After that episode, Shelley lost her language, and wasn't the same little girl anymore. Nobody could touch her without her screaming. She would go into fits that would last hours. Her head would be bruised from constant banging on the floors and walls, and she had pulled almost all of her hair out. She was almost bald with a few strands of hair for her 2nd birthday. When a visit would come about she would get even worse. We had Shelley in foster care long enough that we were able to get a lawyer and fight for custody ourselves. So we did and had a bit of a battle, but won, and by the time she was three she was our Shelley Kellai Antle. We still thought things would get better, but it didn't.
When Shelley was evaluated they gave her diagnosis of Pervasive Developmental Disorder (which is in the autism realm), Severe Sensory Integration Disorder (being both hyper and hypo sensitive), Langauge disorder, Apraxia, severe asthma, seizures, and a qt prolapse in her heart. This was not really what we planned on when we decided to adopt, but God gave her to us for a reason and she has been the greatest blessing ever.
Shelley started showing major improvements after we took her to Seaworld where she was able to see the whales. She had a toy whale that made the whale sound and she just loved it. When it had broken I tried to find a replacement and couldn't. I tried to find it through Seaworld and that is how we met Deb who is the closest thing to family ever. She took Shelley to the whales and for the first time Shelley allowed somebody else besides her daddy and I to touch her. Shelley responded! We were so excited.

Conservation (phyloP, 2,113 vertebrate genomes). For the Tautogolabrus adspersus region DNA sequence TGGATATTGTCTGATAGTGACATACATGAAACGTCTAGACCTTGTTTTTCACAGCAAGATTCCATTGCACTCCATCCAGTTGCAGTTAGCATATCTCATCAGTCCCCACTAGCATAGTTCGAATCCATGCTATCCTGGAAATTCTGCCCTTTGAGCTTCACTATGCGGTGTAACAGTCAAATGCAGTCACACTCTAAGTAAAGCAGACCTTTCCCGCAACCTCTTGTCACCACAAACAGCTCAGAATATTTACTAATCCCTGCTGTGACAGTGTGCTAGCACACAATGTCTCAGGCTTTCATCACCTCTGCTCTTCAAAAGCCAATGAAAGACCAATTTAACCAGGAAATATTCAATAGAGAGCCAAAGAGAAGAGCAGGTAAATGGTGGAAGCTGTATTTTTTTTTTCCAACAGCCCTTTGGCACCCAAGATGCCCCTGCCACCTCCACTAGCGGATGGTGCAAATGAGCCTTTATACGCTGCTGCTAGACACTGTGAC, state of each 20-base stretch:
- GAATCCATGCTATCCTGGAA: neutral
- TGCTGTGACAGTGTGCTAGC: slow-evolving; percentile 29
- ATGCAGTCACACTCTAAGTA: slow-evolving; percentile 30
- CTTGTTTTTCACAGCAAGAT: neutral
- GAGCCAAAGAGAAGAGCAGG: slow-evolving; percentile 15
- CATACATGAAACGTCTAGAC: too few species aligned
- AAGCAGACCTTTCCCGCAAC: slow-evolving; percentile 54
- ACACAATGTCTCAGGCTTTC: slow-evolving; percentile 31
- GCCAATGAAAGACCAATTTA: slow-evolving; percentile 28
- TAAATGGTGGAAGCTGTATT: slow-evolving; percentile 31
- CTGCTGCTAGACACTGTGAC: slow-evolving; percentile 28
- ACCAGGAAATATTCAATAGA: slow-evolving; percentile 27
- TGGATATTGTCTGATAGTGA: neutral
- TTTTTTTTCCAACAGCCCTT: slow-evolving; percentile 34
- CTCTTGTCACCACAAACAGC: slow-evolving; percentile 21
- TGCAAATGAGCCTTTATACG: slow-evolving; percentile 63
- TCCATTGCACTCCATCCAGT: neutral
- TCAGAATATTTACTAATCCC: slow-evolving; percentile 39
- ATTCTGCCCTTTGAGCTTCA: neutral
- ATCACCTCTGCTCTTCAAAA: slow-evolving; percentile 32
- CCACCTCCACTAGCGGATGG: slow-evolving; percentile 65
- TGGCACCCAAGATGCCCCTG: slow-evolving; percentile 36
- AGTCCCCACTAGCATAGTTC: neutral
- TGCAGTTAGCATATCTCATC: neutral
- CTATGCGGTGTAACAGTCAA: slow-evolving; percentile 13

What really thrilled us was when we got back home and her first day in therapy. They asked Shelley about her trip and she talked in clear sentences and spoke of "Free Willy" and "Her Debbie" who is now "Aunt Debbie". Her next visit was to her doctor and she did the same thing. The doctor was so impressed and said he has never seen a child respond like this and recommends it as part of her therapy. So that's what we do.
We have made that trip for over 10 years now. Each year there is more progress in Shelley.
The key is to look for anything that works and go with it. Discipline and consistency is so important to kids like Shelley. Communicate your child's needs to your social worker to get the proper help you must have in order to find the success in these "special" kids. Never give up. You will find it to be the most rewarding experience ever.
Julie is in the beginning stages of working from home after being in the education field over 22 years. Her experience in teaching and being the parent of special needs children have contributed to her success in life. Her desire is to help others manage the behavior of their special needs children when they are at their rope's end as she was.
You can learn more about Julie by following her on Facebook at: https://www.facebook.com/profile.php?id=1021803483&sk=info